Fiber-optic infrastructure, often seen as the ultimate conduit for high-bandwidth broadband, is also viewed as too costly for lower density populations. But Deutsche Telekom wants to change that picture with a new program that will bring fiber-to-the-home services to smaller German towns.
From December 2017 through February 2018, residents of Bad Staffelstein can register for a fiber optic line. If Deutsche Telekom receives at least 750 orders, the service provider will build out a fiber optic network before the year's end, according to a post by DT blogger Philipp Blank. The service provider expects to make a similar offer to small towns in four other federal states in early 2018.
To reduce costs, DT will use microtrenching technology that eliminates the need to dig large trenches. Rather, the provider or its sub-contractors will mill narrow grooves into the road or sidewalk, saving both time and money and reducing disturbance to the community.
Google Fiber has been using microtrenching in some of its cities, said then-CEO Greg McCray during Fiber Connect 2017 in Orlando in June.
"We're doing a lot of shallow trenching so we don't have to worry about the poles, we don't have to go three or four feet boring underground," he said. "We've been doing microtrenching. We've been working with our fiber cities, with the communities and city managers, getting permits and trials, and much, much, much faster and [with] a lot less disruption to the neighborhoods and communities."
But DT is not only increasing fiber deployment in smaller towns. The service provider plans to lay 40,000 kilometers (24,900 miles) of new fiber optic cables this year, up 10,000 km (6,200 miles) from its original plan. Currently, DT has 455,000 km (282,700 miles) of fiber. In 2018, DT expects to deploy 60,000 km (37,300 miles) of fiber.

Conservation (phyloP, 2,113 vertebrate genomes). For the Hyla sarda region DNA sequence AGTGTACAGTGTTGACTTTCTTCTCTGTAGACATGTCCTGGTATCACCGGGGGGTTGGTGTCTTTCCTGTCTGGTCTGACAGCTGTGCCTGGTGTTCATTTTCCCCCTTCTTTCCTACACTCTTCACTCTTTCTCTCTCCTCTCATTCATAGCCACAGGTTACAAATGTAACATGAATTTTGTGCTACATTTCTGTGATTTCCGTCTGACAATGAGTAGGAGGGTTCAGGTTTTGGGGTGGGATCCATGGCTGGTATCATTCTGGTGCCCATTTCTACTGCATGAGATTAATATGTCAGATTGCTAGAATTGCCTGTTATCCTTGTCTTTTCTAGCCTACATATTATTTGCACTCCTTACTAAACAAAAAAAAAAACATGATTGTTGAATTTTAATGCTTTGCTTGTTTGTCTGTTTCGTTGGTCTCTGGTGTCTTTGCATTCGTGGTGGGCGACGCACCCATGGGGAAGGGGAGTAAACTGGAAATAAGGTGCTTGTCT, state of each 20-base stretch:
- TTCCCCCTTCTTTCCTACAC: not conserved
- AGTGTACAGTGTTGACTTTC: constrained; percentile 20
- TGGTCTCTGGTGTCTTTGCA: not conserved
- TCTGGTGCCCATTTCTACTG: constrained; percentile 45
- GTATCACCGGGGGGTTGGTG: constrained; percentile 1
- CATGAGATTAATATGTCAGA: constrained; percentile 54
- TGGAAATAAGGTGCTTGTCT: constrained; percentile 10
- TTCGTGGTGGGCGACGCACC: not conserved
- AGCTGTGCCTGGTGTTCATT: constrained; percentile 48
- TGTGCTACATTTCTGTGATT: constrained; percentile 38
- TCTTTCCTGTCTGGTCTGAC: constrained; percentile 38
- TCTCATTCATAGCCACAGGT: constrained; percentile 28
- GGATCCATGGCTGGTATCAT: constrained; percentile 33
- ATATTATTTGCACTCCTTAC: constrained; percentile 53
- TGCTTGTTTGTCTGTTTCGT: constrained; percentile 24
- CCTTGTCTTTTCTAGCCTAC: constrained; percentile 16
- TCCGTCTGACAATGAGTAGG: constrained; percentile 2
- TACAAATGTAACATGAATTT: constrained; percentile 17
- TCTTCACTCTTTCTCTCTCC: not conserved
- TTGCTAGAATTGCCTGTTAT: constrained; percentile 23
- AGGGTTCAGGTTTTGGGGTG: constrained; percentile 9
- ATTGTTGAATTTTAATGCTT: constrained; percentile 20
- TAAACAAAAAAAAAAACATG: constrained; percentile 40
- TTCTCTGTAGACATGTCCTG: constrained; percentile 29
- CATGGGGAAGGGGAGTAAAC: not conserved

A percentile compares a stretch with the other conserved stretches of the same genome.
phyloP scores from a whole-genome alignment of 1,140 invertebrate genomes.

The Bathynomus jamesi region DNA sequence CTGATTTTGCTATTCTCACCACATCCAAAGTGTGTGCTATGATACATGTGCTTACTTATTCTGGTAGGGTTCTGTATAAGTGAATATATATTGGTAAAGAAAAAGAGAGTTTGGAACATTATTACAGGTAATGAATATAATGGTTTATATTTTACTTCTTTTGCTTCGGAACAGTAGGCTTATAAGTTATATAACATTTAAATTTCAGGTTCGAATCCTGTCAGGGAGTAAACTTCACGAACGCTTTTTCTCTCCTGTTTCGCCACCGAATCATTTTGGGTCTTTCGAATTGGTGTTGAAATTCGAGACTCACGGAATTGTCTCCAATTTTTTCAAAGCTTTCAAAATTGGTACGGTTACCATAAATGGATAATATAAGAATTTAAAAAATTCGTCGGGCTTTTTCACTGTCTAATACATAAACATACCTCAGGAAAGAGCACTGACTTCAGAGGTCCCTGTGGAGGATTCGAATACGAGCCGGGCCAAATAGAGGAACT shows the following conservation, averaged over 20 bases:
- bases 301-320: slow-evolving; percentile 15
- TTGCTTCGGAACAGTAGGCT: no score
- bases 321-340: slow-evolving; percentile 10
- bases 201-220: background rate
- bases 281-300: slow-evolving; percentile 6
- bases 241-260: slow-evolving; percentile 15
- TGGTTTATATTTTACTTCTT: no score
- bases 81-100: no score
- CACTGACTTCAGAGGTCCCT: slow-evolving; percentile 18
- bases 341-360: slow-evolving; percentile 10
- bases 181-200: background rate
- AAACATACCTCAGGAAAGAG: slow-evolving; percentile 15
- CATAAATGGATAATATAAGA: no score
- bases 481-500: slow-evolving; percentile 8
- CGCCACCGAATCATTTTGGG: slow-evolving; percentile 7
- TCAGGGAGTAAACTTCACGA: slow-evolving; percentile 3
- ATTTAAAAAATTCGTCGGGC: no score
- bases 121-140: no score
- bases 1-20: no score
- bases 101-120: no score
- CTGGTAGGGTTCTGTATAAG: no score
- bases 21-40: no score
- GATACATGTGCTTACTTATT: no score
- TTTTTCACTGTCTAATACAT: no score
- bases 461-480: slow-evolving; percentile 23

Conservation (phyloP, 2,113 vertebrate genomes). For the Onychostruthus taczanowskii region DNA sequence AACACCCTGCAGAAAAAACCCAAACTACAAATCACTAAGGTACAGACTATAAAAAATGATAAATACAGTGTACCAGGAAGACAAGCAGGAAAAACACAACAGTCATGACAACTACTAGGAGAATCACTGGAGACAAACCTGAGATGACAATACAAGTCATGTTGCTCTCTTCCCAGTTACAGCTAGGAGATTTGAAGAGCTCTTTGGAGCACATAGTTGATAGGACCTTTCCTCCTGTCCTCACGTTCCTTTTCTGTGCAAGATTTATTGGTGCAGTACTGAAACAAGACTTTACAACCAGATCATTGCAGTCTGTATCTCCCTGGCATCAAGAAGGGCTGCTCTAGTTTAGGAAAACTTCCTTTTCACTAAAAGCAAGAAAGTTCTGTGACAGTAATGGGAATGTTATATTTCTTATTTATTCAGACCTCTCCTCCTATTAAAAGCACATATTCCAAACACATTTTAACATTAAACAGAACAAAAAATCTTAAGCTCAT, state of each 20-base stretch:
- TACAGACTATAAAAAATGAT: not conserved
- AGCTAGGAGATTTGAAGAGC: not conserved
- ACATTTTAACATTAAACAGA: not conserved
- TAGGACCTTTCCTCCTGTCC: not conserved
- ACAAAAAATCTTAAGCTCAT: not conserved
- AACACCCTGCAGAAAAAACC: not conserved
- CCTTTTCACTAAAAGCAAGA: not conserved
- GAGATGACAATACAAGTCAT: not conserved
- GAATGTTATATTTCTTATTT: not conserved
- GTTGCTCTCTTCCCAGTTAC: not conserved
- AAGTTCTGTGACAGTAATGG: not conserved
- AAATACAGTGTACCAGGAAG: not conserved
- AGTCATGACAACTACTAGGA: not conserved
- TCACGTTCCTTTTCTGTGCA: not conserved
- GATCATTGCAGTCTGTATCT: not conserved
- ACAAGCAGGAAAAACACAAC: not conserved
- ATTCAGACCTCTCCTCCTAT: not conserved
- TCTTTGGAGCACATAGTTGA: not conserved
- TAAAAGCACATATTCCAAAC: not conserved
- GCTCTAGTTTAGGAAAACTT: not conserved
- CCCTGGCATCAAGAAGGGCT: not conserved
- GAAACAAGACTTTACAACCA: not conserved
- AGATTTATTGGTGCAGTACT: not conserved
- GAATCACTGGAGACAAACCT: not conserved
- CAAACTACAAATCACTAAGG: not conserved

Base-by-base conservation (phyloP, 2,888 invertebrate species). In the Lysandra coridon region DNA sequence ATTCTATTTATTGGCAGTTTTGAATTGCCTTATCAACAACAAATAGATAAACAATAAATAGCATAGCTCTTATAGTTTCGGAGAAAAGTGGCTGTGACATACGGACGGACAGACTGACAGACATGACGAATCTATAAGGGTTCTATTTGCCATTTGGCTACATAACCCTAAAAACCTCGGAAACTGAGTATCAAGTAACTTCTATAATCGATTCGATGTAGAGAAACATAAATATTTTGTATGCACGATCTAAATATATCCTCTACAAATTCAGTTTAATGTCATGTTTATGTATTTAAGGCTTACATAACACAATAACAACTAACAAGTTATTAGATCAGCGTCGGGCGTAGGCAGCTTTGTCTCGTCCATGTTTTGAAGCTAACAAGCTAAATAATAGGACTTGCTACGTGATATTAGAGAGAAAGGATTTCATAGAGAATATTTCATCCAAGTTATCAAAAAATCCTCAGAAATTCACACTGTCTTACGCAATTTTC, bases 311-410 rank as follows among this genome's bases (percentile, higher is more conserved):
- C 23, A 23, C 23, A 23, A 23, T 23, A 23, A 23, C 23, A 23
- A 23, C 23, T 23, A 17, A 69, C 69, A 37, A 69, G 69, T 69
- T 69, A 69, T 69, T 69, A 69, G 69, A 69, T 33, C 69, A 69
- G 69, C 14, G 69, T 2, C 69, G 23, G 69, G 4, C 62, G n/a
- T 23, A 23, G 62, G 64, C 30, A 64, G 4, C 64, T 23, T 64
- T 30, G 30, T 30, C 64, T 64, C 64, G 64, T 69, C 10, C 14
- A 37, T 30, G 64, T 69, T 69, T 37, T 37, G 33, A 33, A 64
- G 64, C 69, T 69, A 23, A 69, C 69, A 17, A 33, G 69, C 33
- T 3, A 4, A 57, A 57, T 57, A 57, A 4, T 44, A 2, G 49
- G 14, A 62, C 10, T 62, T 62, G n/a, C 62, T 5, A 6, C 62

This investment in fiber comes three months after DT wrote an open letter in response to allegations from main competitor Vodafone and German regulators that accused Germany's incumbent service provider of preferring less costly technologies to fiber to the detriment of its customers. (See DT Fights Back.)
DT is not, however, solely deploying fiber. It is only one of several technologies available to the service provider to deploy ultra-broadband to residential and enterprise customers, Niek Jan van Damme, head of Deutsche Telekom's business operations in Germany, said in the blog.
"We deliberately chose to focus initially on building out fiber infrastructure to the cable distribution boxes and using vectoring as this allowed us to rapidly cover large areas of Germany with high-speed Internet lines," he said. "The second phase will be to bring optical fiber closer to homes."
— Alison Diana, Editor, UBB2020. Follow us on Twitter @UBB2020 or @alisoncdiana.